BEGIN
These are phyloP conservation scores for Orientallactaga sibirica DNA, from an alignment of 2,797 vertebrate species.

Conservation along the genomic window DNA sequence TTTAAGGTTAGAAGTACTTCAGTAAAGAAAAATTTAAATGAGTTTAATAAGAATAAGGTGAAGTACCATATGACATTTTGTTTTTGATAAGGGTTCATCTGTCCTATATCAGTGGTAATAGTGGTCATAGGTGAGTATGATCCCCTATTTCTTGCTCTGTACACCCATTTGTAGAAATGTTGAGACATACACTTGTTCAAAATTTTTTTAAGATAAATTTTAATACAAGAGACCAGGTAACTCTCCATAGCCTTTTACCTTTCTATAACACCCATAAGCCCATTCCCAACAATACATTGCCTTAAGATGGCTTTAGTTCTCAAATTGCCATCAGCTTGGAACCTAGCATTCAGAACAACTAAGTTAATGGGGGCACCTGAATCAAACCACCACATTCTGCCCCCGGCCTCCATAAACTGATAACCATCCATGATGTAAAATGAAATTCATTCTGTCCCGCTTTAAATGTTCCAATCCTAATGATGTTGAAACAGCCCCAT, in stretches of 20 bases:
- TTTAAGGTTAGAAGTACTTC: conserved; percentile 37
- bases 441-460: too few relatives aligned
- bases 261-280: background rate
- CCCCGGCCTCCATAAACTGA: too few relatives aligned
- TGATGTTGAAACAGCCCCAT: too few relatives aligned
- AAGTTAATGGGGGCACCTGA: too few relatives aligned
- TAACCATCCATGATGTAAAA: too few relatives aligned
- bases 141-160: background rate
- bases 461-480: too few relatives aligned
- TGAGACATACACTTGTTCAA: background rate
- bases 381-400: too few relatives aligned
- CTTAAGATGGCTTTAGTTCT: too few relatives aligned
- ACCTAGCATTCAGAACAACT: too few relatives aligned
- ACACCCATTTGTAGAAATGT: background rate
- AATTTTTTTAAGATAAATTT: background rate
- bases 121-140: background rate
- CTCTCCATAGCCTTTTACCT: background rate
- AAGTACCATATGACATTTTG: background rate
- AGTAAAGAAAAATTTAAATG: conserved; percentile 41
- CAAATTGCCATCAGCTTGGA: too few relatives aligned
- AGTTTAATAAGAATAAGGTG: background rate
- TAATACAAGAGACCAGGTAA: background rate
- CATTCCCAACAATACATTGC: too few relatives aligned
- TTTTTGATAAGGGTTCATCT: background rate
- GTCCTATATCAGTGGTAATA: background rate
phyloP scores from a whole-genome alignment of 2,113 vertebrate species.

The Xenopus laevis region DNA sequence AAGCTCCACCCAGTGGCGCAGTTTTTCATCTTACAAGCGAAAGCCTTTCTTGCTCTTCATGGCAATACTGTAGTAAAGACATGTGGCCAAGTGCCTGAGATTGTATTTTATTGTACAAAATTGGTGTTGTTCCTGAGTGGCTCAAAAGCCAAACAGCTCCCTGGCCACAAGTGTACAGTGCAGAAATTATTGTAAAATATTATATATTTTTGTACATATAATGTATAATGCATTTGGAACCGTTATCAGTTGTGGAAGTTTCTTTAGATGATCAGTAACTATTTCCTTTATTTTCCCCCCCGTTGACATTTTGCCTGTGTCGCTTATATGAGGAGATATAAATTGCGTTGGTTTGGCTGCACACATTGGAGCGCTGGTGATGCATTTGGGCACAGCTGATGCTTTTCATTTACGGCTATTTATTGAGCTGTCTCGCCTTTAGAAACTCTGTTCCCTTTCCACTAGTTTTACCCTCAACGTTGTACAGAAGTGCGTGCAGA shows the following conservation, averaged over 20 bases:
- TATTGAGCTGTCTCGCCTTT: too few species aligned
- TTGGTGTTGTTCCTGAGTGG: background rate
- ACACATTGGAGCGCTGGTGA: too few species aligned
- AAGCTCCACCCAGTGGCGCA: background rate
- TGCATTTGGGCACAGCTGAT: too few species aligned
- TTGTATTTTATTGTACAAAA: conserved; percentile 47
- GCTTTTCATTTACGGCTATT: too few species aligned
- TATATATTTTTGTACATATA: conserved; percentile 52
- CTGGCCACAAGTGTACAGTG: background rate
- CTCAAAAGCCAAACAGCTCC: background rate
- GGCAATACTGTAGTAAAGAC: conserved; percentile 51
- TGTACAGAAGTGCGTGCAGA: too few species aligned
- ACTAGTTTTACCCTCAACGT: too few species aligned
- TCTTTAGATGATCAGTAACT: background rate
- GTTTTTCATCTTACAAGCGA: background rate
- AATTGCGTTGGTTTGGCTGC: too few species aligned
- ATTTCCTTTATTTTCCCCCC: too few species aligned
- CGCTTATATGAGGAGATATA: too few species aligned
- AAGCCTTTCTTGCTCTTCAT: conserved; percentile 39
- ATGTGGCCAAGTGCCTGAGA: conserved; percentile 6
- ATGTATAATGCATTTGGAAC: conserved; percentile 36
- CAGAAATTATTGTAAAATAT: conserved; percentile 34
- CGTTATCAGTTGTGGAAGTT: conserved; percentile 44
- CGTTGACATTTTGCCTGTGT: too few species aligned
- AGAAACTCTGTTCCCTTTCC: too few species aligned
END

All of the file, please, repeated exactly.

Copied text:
These are phyloP conservation scores for Orientallactaga sibirica DNA, from an alignment of 2,797 vertebrate species.

Conservation along the genomic window DNA sequence TTTAAGGTTAGAAGTACTTCAGTAAAGAAAAATTTAAATGAGTTTAATAAGAATAAGGTGAAGTACCATATGACATTTTGTTTTTGATAAGGGTTCATCTGTCCTATATCAGTGGTAATAGTGGTCATAGGTGAGTATGATCCCCTATTTCTTGCTCTGTACACCCATTTGTAGAAATGTTGAGACATACACTTGTTCAAAATTTTTTTAAGATAAATTTTAATACAAGAGACCAGGTAACTCTCCATAGCCTTTTACCTTTCTATAACACCCATAAGCCCATTCCCAACAATACATTGCCTTAAGATGGCTTTAGTTCTCAAATTGCCATCAGCTTGGAACCTAGCATTCAGAACAACTAAGTTAATGGGGGCACCTGAATCAAACCACCACATTCTGCCCCCGGCCTCCATAAACTGATAACCATCCATGATGTAAAATGAAATTCATTCTGTCCCGCTTTAAATGTTCCAATCCTAATGATGTTGAAACAGCCCCAT, in stretches of 20 bases:
- TTTAAGGTTAGAAGTACTTC: conserved; percentile 37
- bases 441-460: too few relatives aligned
- bases 261-280: background rate
- CCCCGGCCTCCATAAACTGA: too few relatives aligned
- TGATGTTGAAACAGCCCCAT: too few relatives aligned
- AAGTTAATGGGGGCACCTGA: too few relatives aligned
- TAACCATCCATGATGTAAAA: too few relatives aligned
- bases 141-160: background rate
- bases 461-480: too few relatives aligned
- TGAGACATACACTTGTTCAA: background rate
- bases 381-400: too few relatives aligned
- CTTAAGATGGCTTTAGTTCT: too few relatives aligned
- ACCTAGCATTCAGAACAACT: too few relatives aligned
- ACACCCATTTGTAGAAATGT: background rate
- AATTTTTTTAAGATAAATTT: background rate
- bases 121-140: background rate
- CTCTCCATAGCCTTTTACCT: background rate
- AAGTACCATATGACATTTTG: background rate
- AGTAAAGAAAAATTTAAATG: conserved; percentile 41
- CAAATTGCCATCAGCTTGGA: too few relatives aligned
- AGTTTAATAAGAATAAGGTG: background rate
- TAATACAAGAGACCAGGTAA: background rate
- CATTCCCAACAATACATTGC: too few relatives aligned
- TTTTTGATAAGGGTTCATCT: background rate
- GTCCTATATCAGTGGTAATA: background rate
phyloP scores from a whole-genome alignment of 2,113 vertebrate species.

The Xenopus laevis region DNA sequence AAGCTCCACCCAGTGGCGCAGTTTTTCATCTTACAAGCGAAAGCCTTTCTTGCTCTTCATGGCAATACTGTAGTAAAGACATGTGGCCAAGTGCCTGAGATTGTATTTTATTGTACAAAATTGGTGTTGTTCCTGAGTGGCTCAAAAGCCAAACAGCTCCCTGGCCACAAGTGTACAGTGCAGAAATTATTGTAAAATATTATATATTTTTGTACATATAATGTATAATGCATTTGGAACCGTTATCAGTTGTGGAAGTTTCTTTAGATGATCAGTAACTATTTCCTTTATTTTCCCCCCCGTTGACATTTTGCCTGTGTCGCTTATATGAGGAGATATAAATTGCGTTGGTTTGGCTGCACACATTGGAGCGCTGGTGATGCATTTGGGCACAGCTGATGCTTTTCATTTACGGCTATTTATTGAGCTGTCTCGCCTTTAGAAACTCTGTTCCCTTTCCACTAGTTTTACCCTCAACGTTGTACAGAAGTGCGTGCAGA shows the following conservation, averaged over 20 bases:
- TATTGAGCTGTCTCGCCTTT: too few species aligned
- TTGGTGTTGTTCCTGAGTGG: background rate
- ACACATTGGAGCGCTGGTGA: too few species aligned
- AAGCTCCACCCAGTGGCGCA: background rate
- TGCATTTGGGCACAGCTGAT: too few species aligned
- TTGTATTTTATTGTACAAAA: conserved; percentile 47
- GCTTTTCATTTACGGCTATT: too few species aligned
- TATATATTTTTGTACATATA: conserved; percentile 52
- CTGGCCACAAGTGTACAGTG: background rate
- CTCAAAAGCCAAACAGCTCC: background rate
- GGCAATACTGTAGTAAAGAC: conserved; percentile 51
- TGTACAGAAGTGCGTGCAGA: too few species aligned
- ACTAGTTTTACCCTCAACGT: too few species aligned
- TCTTTAGATGATCAGTAACT: background rate
- GTTTTTCATCTTACAAGCGA: background rate
- AATTGCGTTGGTTTGGCTGC: too few species aligned
- ATTTCCTTTATTTTCCCCCC: too few species aligned
- CGCTTATATGAGGAGATATA: too few species aligned
- AAGCCTTTCTTGCTCTTCAT: conserved; percentile 39
- ATGTGGCCAAGTGCCTGAGA: conserved; percentile 6
- ATGTATAATGCATTTGGAAC: conserved; percentile 36
- CAGAAATTATTGTAAAATAT: conserved; percentile 34
- CGTTATCAGTTGTGGAAGTT: conserved; percentile 44
- CGTTGACATTTTGCCTGTGT: too few species aligned
- AGAAACTCTGTTCCCTTTCC: too few species aligned